MUSICAL MUTTERINGS. Five evenings of serious music you shouldn't miss: The Santa Cruz Chamber Players perform Saturday (Jan. 13) at Light and Life Church on Brommer at 8pm, and on Sunday at 2pm at Kuumbwa; they play Mozart, Glinka, Strauss, Barber and Poulenc. Call 425.3149 about that. Brian Staufenbiel and Michael McGushin perform works by Britten, Barber, Schubert and Bowles at UCSC Music Recital hall Wednesday, Jan. 17 at 8pm. The next Wednesday (Jan. 24) in the same place at the same time, pianist Mary Jane Cope plays Debussy, Fauré, Messiaen, Poulenc and Ravel. The New Music Works also plays that same hall on Sunday, Feb. 4 at 7pm. They'll be presenting KOREAMERICA featuring the Contemporary Music Ensemble Korea and the New Music Works Ensemble, performing the "mysterious musical realms of Korea through a variety of perspectives." Tickets and information at 464.7453.

SUMMING UP. Susan Martinez was the first to send me that Nostradamus prediction made back in 1555, "Come the millennium, month 12, In the home of the greatest power, the village idiot will come forth to be acclaimed the leader." I know that seems obvious unless you consider this to be the millennium year, which means maybe they'll finish the Florida count next December?? ... Many excellent bumper stickers, and keep them coming. Jeff Berg saw "Life begins when you get one." Judith Feinman saw this one in Port Townsend Wash.: "We're all together here 'cause we're not altogether there." Which is very deep. Claudia Jennings of Cabrillo College deserves prizes for her sightings. She saw "God was my co-pilot but we crashed in the mountains and I had to eat him." That's way deep. Her real winner was "The way to a fisherman's heart is through his fly." That's more than enough for right now.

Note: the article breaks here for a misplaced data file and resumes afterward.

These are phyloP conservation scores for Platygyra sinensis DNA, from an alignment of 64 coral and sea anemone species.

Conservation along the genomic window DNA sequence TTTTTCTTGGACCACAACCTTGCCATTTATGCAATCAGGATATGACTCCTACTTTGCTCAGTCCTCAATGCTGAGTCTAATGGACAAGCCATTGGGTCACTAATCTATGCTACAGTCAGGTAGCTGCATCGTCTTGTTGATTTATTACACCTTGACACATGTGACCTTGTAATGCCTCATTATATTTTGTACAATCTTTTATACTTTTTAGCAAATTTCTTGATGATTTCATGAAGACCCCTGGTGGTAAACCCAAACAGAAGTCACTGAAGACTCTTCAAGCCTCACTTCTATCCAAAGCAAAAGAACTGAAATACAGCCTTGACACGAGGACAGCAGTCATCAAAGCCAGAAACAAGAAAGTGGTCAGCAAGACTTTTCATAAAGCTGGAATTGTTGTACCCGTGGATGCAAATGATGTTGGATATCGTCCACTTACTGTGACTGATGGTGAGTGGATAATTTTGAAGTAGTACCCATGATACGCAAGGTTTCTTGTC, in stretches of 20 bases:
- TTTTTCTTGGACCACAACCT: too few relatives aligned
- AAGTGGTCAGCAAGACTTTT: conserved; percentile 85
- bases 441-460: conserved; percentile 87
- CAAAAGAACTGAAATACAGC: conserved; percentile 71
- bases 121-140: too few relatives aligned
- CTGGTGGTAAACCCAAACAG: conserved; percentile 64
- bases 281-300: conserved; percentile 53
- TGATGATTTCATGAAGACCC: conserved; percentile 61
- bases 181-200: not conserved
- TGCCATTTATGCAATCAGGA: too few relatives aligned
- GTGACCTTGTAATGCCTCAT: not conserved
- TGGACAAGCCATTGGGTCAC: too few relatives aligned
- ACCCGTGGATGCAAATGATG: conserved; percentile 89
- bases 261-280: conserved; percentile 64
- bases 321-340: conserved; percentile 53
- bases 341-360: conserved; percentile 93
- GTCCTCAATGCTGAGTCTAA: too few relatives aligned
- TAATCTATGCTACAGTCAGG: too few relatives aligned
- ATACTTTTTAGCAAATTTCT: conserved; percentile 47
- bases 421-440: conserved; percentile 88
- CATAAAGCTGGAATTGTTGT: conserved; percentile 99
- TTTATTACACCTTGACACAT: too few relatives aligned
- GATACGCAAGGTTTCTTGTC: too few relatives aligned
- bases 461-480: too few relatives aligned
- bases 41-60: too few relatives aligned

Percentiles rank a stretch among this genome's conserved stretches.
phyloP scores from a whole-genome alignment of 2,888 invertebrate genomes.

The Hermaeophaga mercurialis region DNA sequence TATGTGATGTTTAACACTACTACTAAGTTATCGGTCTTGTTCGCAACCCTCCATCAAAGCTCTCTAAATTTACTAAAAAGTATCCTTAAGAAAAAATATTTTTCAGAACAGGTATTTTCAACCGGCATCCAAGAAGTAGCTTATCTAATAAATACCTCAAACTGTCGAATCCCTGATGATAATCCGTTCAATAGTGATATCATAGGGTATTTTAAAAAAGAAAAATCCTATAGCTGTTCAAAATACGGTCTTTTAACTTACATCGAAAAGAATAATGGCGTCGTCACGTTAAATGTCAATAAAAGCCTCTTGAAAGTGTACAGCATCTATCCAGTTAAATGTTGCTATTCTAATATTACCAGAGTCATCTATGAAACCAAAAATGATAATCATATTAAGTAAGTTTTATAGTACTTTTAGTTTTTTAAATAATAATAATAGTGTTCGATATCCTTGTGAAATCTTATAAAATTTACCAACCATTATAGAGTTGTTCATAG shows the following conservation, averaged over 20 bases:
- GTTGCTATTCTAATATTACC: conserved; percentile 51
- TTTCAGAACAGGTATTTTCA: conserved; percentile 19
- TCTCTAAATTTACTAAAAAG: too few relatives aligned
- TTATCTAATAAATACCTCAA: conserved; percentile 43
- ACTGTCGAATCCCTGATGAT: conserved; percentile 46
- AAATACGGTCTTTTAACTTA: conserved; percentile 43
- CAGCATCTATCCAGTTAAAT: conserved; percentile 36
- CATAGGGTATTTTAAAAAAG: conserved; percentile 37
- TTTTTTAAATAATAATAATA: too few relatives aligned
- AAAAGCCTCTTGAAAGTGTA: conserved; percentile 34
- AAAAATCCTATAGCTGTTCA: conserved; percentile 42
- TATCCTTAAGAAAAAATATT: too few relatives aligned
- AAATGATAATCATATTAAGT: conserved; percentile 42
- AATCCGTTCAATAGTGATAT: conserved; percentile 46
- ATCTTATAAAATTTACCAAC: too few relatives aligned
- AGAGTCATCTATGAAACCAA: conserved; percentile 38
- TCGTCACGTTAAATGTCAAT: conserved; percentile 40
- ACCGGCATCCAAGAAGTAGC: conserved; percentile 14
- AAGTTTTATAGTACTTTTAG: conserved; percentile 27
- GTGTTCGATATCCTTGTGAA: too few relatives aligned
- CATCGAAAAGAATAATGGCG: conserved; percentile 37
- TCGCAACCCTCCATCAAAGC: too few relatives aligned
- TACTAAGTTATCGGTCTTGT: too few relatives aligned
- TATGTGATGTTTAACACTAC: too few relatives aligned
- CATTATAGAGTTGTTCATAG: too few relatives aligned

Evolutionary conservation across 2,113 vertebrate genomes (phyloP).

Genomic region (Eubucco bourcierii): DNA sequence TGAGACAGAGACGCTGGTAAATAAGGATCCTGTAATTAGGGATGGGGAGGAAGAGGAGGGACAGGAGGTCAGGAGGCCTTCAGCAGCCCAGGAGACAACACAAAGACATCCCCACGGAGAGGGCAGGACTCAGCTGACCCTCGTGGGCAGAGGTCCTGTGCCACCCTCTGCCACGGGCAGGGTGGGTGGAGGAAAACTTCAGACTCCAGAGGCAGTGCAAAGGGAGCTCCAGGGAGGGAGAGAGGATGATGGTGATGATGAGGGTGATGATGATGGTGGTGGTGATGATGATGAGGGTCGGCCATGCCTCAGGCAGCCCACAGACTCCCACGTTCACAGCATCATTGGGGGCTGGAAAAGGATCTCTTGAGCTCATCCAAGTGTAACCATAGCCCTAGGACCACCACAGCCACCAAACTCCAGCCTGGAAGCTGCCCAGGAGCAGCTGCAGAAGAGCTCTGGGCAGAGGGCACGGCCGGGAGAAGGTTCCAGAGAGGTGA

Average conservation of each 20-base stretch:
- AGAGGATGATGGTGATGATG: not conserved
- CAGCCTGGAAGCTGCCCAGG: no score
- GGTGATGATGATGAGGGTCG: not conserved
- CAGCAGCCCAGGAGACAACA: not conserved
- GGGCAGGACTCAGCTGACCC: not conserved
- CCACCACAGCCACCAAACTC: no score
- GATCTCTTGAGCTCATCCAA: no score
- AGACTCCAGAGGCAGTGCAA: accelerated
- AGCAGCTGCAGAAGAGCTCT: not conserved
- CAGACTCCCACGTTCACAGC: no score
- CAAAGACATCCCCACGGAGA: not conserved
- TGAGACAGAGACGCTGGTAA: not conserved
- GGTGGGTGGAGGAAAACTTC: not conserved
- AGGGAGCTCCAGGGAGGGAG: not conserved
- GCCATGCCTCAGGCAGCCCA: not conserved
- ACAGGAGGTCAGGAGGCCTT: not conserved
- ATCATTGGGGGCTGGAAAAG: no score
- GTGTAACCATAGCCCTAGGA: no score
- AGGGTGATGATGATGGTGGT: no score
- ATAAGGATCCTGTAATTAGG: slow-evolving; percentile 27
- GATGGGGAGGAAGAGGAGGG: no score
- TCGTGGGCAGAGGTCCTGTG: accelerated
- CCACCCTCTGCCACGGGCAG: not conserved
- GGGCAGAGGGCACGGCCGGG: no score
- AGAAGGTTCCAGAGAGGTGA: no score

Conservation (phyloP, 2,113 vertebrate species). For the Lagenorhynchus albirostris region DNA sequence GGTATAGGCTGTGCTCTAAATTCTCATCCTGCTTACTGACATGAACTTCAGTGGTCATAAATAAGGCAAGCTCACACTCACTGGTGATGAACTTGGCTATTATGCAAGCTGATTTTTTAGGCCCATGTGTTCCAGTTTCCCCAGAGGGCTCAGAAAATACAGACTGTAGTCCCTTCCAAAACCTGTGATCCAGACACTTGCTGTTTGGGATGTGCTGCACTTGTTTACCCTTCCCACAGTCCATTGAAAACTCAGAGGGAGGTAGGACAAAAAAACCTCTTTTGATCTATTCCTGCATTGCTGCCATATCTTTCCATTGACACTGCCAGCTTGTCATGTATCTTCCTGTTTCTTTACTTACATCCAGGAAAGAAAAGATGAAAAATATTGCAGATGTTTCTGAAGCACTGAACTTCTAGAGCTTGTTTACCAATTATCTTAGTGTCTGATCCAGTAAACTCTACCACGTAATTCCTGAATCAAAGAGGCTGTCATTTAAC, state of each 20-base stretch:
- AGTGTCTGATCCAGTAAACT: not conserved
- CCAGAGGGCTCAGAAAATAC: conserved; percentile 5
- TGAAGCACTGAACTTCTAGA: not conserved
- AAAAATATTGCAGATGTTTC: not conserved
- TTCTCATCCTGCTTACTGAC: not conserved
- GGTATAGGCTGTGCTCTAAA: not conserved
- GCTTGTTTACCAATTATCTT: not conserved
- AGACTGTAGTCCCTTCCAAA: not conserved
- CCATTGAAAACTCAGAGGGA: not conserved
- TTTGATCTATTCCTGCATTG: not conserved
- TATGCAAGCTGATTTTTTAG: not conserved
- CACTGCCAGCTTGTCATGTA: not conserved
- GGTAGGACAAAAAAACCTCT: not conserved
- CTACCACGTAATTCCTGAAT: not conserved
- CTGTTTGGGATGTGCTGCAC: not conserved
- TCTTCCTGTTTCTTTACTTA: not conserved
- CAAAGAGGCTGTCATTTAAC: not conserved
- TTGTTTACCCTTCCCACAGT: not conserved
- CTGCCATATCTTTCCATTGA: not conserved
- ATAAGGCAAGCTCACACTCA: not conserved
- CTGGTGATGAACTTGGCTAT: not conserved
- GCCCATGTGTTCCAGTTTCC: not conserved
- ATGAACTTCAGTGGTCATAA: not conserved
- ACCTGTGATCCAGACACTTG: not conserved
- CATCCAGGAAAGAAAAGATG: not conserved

Bruce critiques films every other Thursday on KUSP-FM (88.9) at 12:50pm. Reach Bruce at [email protected] or call 457.5814, ext.400.

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From the January 10-17, 2001 issue of Metro Santa Cruz.